Barnard’s E has to be one of amateur astronomers’ all-time favorite binocular objects. This combination of two dark nebulae (Barnard 142 and Barnard 143) comes from American astronomer Edward Emerson Barnard’s catalog of such objects.
The E lies against the rich Milky Way in Aquila. Start at yellow-hued magnitude 2.7 Tarazed (Gamma [Γ] Aquilae). If you center Tarazed, you shouldn’t have to move your binoculars at all. Barnard’s E lies 1.6° west-northwest of the star.
Barnard 143 (often designated B143) is the easiest of the two to spot. Its most visible part is a narrow bar about 15′ long, which stretches east to west. A second dark bar of the same length connects at its east end and heads northward. The end of that bar is the start of a third one, which parallels B143. The combination of these three bars forms a U-shape whose open end points to the west.
Just to the south of B143 lies Barnard 142 (B142), which also parallels its northern counterpart. This dark bar isn’t quite as distinct as B143, making it more difficult to see.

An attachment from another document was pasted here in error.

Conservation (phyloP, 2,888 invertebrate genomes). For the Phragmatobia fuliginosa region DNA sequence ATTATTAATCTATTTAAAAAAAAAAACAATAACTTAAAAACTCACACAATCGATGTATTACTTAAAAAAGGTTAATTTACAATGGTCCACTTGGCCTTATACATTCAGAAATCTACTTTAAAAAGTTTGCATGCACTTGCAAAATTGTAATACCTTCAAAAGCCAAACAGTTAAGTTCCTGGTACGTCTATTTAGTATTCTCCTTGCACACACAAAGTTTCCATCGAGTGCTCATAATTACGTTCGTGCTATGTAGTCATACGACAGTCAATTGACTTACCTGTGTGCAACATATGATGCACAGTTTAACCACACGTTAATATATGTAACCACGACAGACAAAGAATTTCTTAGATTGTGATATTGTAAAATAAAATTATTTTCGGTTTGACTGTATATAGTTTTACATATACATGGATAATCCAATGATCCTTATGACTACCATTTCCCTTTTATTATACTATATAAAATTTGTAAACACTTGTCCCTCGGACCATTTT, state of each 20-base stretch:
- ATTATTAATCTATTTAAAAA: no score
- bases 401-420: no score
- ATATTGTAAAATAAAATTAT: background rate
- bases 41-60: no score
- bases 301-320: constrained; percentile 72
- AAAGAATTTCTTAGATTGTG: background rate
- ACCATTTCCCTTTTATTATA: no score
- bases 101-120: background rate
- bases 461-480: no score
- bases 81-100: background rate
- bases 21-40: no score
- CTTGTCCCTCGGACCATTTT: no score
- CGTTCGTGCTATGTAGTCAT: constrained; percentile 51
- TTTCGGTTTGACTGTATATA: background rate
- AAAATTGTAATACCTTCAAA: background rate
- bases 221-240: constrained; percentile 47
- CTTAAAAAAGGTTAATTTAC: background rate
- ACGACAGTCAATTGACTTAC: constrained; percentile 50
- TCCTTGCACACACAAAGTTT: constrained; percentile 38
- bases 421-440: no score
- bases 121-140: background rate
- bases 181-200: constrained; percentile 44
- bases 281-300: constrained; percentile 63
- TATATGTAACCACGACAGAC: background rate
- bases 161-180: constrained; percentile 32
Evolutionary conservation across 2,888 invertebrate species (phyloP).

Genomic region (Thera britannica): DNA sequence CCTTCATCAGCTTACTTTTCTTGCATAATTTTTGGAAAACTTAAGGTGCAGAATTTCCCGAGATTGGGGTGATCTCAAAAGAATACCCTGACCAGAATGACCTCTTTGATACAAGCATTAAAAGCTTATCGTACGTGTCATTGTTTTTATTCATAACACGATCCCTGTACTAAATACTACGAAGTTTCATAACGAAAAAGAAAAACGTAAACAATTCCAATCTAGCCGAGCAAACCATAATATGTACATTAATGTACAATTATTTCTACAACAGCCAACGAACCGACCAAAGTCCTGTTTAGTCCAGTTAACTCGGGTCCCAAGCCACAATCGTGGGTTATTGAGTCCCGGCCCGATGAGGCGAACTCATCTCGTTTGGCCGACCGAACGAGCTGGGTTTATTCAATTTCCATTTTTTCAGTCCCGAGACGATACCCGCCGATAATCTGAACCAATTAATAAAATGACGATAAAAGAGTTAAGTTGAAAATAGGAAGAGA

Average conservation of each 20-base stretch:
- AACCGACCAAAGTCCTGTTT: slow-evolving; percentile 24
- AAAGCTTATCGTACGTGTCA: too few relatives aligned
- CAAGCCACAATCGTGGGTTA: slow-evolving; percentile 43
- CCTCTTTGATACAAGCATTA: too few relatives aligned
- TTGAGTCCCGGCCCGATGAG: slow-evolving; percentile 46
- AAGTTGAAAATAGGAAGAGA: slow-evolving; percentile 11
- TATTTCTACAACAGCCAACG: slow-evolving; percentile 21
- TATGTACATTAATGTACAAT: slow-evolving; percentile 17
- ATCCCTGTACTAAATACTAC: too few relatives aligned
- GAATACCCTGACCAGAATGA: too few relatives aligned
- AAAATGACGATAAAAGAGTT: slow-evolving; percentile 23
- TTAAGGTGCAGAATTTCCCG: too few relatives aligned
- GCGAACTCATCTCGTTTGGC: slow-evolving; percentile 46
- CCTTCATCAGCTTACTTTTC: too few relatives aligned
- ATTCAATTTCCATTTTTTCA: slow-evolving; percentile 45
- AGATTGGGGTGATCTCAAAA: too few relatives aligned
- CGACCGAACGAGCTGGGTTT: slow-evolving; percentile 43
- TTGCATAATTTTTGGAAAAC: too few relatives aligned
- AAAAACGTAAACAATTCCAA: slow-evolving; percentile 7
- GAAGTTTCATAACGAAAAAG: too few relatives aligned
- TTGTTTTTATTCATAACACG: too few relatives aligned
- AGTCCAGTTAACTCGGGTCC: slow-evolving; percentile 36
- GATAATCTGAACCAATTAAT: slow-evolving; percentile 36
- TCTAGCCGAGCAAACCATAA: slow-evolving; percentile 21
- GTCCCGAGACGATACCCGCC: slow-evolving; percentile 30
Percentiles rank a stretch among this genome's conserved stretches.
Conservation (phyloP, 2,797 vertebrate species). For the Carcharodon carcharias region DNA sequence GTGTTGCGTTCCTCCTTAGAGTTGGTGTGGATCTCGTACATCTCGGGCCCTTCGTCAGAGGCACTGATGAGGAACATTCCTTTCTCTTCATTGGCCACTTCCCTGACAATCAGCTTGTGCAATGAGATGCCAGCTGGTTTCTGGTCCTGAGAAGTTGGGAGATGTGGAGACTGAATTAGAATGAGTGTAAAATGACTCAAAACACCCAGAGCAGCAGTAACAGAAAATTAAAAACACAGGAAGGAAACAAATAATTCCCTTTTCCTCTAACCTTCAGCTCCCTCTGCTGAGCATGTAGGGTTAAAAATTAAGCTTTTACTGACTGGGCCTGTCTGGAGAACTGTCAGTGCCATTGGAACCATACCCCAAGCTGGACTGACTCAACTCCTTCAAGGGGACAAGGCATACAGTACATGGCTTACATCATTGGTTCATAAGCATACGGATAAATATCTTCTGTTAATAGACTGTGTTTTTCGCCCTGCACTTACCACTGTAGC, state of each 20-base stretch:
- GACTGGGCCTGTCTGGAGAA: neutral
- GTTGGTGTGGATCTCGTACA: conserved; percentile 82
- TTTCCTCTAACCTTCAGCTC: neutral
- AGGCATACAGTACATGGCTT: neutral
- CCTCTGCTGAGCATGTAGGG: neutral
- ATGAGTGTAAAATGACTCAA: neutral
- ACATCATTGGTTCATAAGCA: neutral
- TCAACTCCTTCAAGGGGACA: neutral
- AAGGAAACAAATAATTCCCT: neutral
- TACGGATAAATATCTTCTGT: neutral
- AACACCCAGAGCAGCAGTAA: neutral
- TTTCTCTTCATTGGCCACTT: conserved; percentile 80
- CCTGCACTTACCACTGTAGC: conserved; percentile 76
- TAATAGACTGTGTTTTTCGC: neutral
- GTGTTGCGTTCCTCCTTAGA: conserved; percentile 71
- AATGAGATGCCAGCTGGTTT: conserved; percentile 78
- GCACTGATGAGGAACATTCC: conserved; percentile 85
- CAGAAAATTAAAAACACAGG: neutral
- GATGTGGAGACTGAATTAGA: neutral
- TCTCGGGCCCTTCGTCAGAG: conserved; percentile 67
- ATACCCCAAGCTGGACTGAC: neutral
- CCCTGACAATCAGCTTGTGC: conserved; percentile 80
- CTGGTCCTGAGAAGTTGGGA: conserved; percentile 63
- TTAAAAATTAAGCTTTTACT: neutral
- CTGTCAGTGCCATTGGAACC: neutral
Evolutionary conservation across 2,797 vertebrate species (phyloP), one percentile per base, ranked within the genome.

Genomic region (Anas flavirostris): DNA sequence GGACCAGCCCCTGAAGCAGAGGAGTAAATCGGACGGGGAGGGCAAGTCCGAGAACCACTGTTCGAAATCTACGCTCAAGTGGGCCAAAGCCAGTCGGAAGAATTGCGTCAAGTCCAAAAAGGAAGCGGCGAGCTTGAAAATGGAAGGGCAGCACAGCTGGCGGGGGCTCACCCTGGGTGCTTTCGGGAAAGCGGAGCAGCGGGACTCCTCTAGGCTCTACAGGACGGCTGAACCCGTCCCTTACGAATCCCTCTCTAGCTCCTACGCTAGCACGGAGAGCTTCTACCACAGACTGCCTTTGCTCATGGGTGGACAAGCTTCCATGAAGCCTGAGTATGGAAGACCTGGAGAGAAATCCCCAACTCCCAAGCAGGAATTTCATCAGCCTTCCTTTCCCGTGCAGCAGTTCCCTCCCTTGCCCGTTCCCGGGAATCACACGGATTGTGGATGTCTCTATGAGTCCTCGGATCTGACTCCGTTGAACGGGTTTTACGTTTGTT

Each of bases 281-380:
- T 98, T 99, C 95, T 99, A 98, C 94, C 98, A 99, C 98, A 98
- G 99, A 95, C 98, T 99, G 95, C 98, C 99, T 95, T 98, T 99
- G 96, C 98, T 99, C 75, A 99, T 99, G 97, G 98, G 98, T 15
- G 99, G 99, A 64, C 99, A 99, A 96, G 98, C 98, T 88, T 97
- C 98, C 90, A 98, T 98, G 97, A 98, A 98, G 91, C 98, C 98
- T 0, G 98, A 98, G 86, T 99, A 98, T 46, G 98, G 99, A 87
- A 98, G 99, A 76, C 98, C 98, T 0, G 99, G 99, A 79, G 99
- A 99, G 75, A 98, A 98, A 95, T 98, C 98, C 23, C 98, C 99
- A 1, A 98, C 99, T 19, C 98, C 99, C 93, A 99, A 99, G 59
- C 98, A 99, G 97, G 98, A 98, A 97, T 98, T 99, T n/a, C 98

Astronomers classify the clouds that form Barnard’s E as dark nebulae. These objects, which will become future star-forming regions, are composed of dust and cold gas. Really cold gas: The temperature of the hydrogen in dark nebulae is always within about 10 degrees of absolute zero. If it were warmer than that, the atoms within the cloud would be moving too fast to merge together when they collide, and stars would never form.
Dark nebulae give off no light of their own and they don’t reflect light from nearby stars. The only way we see them is if they lie in front of bright backgrounds. Barnard’s E lies closer to us than the Milky Way behind it. If you view it through binoculars from a dark site, you’ll see it silhouetted before many tens of thousands of unresolveable stars.
Make sure to explore Astronomy‘s full list of 101 cosmic objects you must see. New entries will be added each week throughout 2022.